A life with Dries Van Noten: Fall 2010

While the Spring 2011 shows are going on in Milan (or is it Paris already?), let us step back a little to the previous collections. I know I haven't been able to keep up since Spring 2010, but I still kept my tabs on what I found remarkable, like the Fall 2010 collection of Dries Van Noten.

Dries Van Noten 01

Now one may argue that it was Raf Simons' Fall 2009 show, with its knit and neoprene shrugs and its play with varying colors and fabrics for sleeves that influenced Dries Van Noten's stripes/plaid, plain/houndstooth, wool/cotton, white/navy, navy/beige combinations. Yet that doesn't fully explain the impact of the Belgian designer's Fall 2010 collection.

Just look at these two shirts. The one on the right has brilliantly combined a possibly boring (but of course, this is Dries Van Noten, and even the placing of the pattern on the placket and collar is well thought out) checkered pattern with a baseball tee, while the shirt on the left combines fine plaid with thick stripes from another era.

Dries Van Noten 02

You may notice that colors and patterns are interchanged — what was on a shirt or jacket gets transferred to sleeves, a scarf, a tie, and trousers, making the collection cohesive by exhausting a theme. (Just how soft is the fabric for these moss green trousers? Just look at the contrast with the quilted puffer.)

Dries Van Noten 03

The thing is with this collection — I don't know how Dries Van Noten does it — is that bold strips and contrast-piping jackets do not at all feel too strong or out of place.

Look closely and you'll see that the red-striped jacket is actually a vest. The long-sleeved tees become key.

Dries Van Noten 04

And how about the sleeveless trench? Or the cardigan with a white sliver or a crack at the shoulders.

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How can one not be convinced that the simplest (deceptively so) can actually become the most sophisticated?

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Even the brave contrast of blue and red is easily usurped another striped pattern, together with gray.

Dries Van Noten 07

A peak into the red-collared, similarly sleeveless puffer. Perfect styling: a gray baseball tee with striped sleeved over an immaculate white shirt, with the two collars coinciding.

Dries Van Noten 08

One day, I would like to wear blue in this tint, in semi-shiny fabric and in bold stripes. Just with a plain black shirt, the look is a notch above casual, dressy but not uncomfortably so. (Of course the fabric of the shirt has something to do with it.)

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Here comes the real vest (not sleeveless jackets).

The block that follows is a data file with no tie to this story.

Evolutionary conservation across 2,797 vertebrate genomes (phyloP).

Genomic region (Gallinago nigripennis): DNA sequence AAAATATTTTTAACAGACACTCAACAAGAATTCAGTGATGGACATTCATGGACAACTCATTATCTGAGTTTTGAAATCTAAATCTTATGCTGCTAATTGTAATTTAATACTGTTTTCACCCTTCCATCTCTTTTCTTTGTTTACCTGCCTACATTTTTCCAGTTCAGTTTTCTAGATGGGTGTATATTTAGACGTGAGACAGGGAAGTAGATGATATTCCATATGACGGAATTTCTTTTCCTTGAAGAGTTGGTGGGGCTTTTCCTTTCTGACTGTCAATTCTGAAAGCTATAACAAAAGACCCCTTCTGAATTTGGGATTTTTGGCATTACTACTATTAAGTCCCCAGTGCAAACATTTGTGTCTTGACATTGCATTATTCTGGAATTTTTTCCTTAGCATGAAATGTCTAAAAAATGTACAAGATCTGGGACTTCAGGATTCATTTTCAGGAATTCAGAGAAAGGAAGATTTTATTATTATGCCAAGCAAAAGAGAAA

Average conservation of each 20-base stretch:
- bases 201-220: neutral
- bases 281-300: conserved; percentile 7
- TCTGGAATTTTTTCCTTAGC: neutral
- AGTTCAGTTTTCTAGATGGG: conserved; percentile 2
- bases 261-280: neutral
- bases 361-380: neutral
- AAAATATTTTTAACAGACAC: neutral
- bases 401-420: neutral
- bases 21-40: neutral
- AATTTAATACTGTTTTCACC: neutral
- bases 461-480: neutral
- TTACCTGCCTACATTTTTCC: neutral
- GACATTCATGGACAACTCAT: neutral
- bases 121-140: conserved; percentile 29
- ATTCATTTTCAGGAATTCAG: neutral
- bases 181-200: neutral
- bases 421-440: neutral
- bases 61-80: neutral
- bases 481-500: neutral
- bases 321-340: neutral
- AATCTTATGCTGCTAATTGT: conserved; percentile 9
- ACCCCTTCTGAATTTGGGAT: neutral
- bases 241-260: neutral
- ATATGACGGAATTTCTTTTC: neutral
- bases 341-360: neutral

Dries Van Noten 10

Excellent trousers, in this case cropped and with a belt of the same fabric, are more than enough to make a baseball tee look extraordinary.

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The trench is tied to look like a Rorschach test. The very finely zippered vest makes a reappearance. Doesn't it look like a male, watered down bustier?

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The lining of these jackets peel out to become the collars, with piping like the skin of fruit. I like the boxy cut of the jacket on Cole.

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Reminds me of Raf Simons, but is actually far from it. At second glance they look military, but then again, it must be the dignity the belts add to them.

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This is often the case with Dries Van Noten: what is remarkable is not so for being flashy, or new, out abruptly ingenious. Dries Van Noten produces clothes that accompany you, make you feel good but at the same time are instantly ready to be discarded, as should all kinds of objects, no matter how beautiful or functional. Beautiful because they are transcient.

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Understated jackets with pleated pants.

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I like the buckle concept of the bags.

Dries Van Noten 17

This time the lining of the trench pops out at the collar. The jacket on the right looks like crepe: fine and frail, but protects you from the weather.

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Pocket square like sea anemone.

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Collar pattern like the luminescent spots on ocean floor creatures.

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All the real wars have been fought, now fatigue is just that: tiring. Unless you mix it with other fabrics!

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Dries Van Noten 22

Hello, long lost double zipper.

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I love the insignia, which looks like lace, or a fine tattoo. Perfect complement (brooch replacement) for the fuzzily-striped blazer.

Dries Van Noten 24

The little things make me giddy: how the insignia changes shape and color and plays hide-and-seek. (Do you see the skinnier than skinny, ribbon belts?)

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Here's looking at it.

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Now it's time to make a mad dash to Spring 2011! (But of course I will be back!)